Leading Toward Wholeness

identity and leadership effectiveness

If you want to become more effective at leading toward wholeness, I invite you to get curious about your identity. Why? Because our ideas and embodied beliefs about who we are form the foundation of what we do, and can do, in the world. Our identity sets the upper bound on our leadership effectiveness.

Think about it. What is more fundamental to you than who you think you are? Your beliefs about what’s you, and what’s not you, literally define you to your self. This mostly unquestioned collection of familiar thoughts, feelings, and sensations that something in you monitors moment by moment serves to assure you that you are you. And in my experience, these familiar beliefs and signals that serve as your identity often don’t do justice to your full being. So, if you feel up for an adventure, let’s explore and see if you can discover something more about you that can help you lead more effectively.

reflect on a recent act of leading

Please take a few moments and recall a recent event where you were engaged in the act of leading. See if you can remember an instance that feels significant to you. As a suitable event comes to mind, I invite you to visualize what you were doing and whom you were interacting with. Reflect on what you were intending to accomplish, what you said and did, and how things turned out. Create as clear a picture of that event in your mind as you can. Visualize the circumstances, the sights, sounds, smells, etc. And, notice what happens in you now as you reflect.

As you recall the details of this recent event, observe what emotion or emotions are present in you now. What sensations do you notice? What is getting evoked as you remember?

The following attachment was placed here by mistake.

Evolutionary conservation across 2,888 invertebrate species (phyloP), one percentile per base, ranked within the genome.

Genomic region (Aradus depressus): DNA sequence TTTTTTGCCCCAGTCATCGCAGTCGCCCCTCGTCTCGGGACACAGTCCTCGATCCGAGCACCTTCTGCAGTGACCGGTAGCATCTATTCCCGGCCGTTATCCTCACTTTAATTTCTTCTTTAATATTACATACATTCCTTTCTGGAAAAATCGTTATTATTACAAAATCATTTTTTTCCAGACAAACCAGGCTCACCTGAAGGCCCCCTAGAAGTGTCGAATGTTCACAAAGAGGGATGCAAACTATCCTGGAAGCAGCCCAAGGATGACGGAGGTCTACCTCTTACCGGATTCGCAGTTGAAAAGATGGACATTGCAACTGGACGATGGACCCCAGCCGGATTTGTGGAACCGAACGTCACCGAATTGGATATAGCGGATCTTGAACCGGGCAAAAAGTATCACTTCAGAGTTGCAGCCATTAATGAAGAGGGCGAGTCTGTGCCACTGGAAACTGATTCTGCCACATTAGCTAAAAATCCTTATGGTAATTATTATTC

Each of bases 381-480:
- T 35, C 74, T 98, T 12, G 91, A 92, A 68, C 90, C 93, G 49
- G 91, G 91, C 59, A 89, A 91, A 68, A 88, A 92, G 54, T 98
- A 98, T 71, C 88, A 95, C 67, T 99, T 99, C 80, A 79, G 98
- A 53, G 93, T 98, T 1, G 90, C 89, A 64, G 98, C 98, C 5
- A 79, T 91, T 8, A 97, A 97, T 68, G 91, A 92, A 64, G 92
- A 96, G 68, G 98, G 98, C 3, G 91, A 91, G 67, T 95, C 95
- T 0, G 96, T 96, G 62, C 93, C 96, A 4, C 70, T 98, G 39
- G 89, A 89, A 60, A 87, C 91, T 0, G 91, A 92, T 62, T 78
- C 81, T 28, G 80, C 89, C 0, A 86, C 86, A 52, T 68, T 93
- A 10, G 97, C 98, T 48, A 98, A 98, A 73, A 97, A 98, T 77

for example

As I reflect on these questions for myself, I’m remembering a coaching conversation I had with a client recently. I was leading a conversation to support my client to get clear about some big decisions she was making. We were talking by phone. I was sitting at my desk in my home office. The sky was overcast and gray.  I had a conscious intention to help her access more of her inner resources of wisdom, courage, and compassion that could help her do some things that likely will be difficult for her. I wanted to support her to feel more inner comfort and strength that could help her be with the painful emotions she was experiencing when we started our conversation.

As I remember this event, I notice emotions of curiosity, love, empathy, and warmth arising in me now. I also notice some anxiety, hesitancy and fear. As for sensations, I notice a sense of expansiveness, flow, and a pleasant vibration in my abdomen. I also notice some slight tightening or constriction in my throat, midsection, and around my heart center. These experiences all arose upon recalling that conversation.

your turn

What about you? As you reflect on your recent act of leading, are you noticing any changes in you? Do you notice any emotions or sensations arising within you? If you are noticing some emotions or sensations, do they seem to be coherent? Or, are there some apparent mismatches in what you are feeling and sensing? How do you make sense of what is getting evoked, or if nothing seems to be getting evoked?

one person, many facets

I’ve noticed for me and my clients that when we observe our self in this way, we may feel and sense many things at the same time. Sometimes those feelings and sensations feel very aligned (or coherent), and sometimes they feel at odds. This phenomenon may be difficult for us to describe or make sense of with our usual way of thinking and talking about our self.